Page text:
8 reasons to turn down the transmit power of your Wi-Fi

By default almost all WiFi access points transmit at full power (100mW on 2.4GHz). This gives maximum coverage and users see a good signal (“full bars”). However, there are good reasons to turn down the transmit power to a fraction of the maximum.

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Automatic Wi-Fi channel management

Most Wi-Fi systems have some kind of automatic setting for selecting the channel. Systems with a central controller have advanced RRM or Radio Resource Management solutions. The promise is to optimize channel selection, transmit power levels and other settings. Can you trust this automation?

CWNE#307, Petri Riihikallio

I am the first Certified Wireless Network Expert in Finland. I was certified in February 2019. This article is about CWNE and how I got into this.


In Wi-Fi world you are bound to come across decibels. Yet they confuse many of us. Sound is measured in decibels, but Wi-Fi? And what about those negative numbers? How can a signal be negative?

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How secure is your WiFi?

Do you have a shared password to the WiFi network? When was it last changed? Hasn’t anyone left the company since?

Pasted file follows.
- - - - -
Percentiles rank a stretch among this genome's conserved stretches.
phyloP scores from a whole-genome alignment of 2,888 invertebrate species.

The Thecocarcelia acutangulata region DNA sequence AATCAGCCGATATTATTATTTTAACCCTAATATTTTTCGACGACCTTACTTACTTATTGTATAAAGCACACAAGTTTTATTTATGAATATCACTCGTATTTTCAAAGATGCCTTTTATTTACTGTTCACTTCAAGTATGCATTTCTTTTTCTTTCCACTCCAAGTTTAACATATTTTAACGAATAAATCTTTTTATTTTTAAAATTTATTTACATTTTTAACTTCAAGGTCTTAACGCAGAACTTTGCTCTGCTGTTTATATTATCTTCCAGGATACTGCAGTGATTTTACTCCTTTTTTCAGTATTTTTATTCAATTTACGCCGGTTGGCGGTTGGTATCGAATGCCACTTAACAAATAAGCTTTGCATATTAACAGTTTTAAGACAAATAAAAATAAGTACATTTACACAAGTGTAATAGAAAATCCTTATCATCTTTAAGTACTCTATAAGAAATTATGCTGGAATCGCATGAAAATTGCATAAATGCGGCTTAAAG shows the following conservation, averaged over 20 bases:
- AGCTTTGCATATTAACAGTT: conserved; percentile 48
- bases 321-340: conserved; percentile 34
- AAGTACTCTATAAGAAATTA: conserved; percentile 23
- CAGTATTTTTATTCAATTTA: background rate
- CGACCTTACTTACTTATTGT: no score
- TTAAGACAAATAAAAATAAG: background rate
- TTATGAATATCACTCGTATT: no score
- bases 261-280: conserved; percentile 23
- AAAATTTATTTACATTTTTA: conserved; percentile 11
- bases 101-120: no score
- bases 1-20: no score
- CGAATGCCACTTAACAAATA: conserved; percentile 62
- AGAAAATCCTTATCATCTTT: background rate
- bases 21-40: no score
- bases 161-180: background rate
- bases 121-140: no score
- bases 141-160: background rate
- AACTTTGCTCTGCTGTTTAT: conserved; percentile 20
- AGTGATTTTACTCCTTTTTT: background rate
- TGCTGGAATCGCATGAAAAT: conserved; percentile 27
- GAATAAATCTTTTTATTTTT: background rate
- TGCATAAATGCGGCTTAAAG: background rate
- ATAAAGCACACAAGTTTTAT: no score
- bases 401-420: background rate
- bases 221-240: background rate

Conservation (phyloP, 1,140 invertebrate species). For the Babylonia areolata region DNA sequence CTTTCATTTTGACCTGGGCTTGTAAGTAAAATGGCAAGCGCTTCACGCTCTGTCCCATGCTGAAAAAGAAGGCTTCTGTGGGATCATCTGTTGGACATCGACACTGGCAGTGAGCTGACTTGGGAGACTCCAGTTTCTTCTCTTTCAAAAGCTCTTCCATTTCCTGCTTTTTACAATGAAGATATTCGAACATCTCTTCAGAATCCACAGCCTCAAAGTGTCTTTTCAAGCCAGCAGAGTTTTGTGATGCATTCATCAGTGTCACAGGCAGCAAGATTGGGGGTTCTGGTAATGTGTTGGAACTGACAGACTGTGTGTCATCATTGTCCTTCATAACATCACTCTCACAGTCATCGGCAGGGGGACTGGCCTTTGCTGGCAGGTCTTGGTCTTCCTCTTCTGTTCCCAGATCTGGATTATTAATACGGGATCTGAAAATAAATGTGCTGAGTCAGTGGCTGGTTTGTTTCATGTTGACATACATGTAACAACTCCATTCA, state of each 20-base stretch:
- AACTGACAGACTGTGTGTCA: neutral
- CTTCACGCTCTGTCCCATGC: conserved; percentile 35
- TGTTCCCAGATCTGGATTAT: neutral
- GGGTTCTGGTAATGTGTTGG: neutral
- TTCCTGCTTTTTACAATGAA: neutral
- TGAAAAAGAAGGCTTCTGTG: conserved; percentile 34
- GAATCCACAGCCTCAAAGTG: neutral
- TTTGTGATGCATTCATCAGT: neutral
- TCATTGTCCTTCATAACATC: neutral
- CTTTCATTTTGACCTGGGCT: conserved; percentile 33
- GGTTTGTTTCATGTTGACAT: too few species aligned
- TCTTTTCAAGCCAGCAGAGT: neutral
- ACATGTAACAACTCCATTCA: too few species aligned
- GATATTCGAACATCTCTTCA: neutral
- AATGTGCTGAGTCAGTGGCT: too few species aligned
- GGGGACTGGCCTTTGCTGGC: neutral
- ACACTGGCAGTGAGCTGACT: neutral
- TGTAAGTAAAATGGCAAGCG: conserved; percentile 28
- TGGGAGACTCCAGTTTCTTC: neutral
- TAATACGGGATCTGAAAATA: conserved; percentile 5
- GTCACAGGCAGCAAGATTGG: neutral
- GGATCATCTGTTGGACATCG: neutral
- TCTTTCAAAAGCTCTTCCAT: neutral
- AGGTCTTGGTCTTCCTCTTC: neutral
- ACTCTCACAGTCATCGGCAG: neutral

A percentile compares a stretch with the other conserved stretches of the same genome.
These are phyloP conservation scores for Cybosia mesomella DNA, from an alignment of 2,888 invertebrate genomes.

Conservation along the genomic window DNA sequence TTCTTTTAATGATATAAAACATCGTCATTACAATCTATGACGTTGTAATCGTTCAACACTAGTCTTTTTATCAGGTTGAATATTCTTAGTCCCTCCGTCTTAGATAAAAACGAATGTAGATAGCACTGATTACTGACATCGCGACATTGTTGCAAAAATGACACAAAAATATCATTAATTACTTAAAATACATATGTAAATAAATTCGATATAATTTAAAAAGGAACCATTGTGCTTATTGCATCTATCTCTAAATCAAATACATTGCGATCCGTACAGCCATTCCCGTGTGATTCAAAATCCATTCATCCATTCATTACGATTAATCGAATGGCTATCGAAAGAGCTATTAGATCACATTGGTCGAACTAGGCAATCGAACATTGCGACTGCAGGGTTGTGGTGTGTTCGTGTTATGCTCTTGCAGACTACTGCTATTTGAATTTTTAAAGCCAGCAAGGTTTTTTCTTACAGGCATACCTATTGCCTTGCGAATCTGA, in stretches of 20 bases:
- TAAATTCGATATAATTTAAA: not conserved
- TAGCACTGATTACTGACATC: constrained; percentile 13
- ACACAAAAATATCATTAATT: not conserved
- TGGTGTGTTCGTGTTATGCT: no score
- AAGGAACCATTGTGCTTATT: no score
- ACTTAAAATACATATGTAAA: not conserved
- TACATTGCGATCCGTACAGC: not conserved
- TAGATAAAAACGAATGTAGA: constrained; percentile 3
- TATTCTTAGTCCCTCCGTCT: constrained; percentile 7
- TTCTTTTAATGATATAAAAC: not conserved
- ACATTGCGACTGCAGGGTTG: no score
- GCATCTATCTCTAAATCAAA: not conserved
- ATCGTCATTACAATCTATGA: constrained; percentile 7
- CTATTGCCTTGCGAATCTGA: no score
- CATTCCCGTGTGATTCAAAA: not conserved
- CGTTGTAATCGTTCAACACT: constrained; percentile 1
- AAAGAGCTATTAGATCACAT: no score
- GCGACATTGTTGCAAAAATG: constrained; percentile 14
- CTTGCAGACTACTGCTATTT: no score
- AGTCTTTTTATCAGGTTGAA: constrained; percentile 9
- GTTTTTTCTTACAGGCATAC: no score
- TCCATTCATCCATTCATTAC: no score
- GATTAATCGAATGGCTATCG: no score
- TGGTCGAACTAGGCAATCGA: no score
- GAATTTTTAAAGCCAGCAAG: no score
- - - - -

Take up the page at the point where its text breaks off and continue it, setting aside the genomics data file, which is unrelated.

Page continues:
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Tuning your Wi-Fi by adjusting transfer rates

In most Wi-Fi systems you can disable the slowest transfer rates. This is typically done to improve efficiency since the transfers at slower rates eat up limited air time. This can backfire however with unexpected results.


What are WiFi DFS frequencies and should I care?

The regulatory bodies are now strict about DFS requirements on WiFi access points. This applies to both new devices and updates to old ones. A simple firmware update may cause a lengthy delay before the network is operable.

Wi-Fi Roaming

Roaming or switching from one access point to the next is a common source of confusion. Technically Wi-Fi roaming is the opposite of the cellular network. Wi-Fi access points are passive and the client devices choose which access point they want to use and when to switch, if they switch. What are the consequences?

WiFi 2.4 GHz

WiFi 2.4GHz band

The original Wi-Fi (also known as 802.11) used the 2.4GHz band. It is still the more popular band since virtually all devices support it. That makes it more crowded and it is also more prone to interference than the alternative 5GHz band.

WiFi 5GHz band and wide channels

On 5GHz WiFi there are more channels and less interference, both are important for fast wireless communications. The bandwidth can even be increased multifold by combining channels.

WiFi heat maps

It is fairly easy to create a heat map of a WiFi network that shows the signal level across the coverage area. What’s the use, what’s the benefit of surveying and is it worth paying for?

WPA3 is the latest Wi-Fi Protected Access

Wireless communication is easy to intercept if you are within range. Good security measures are a must. Wi-Fi security has evolved from WEP to WPA, to WPA2 and now to forthcoming WPA3. What will change?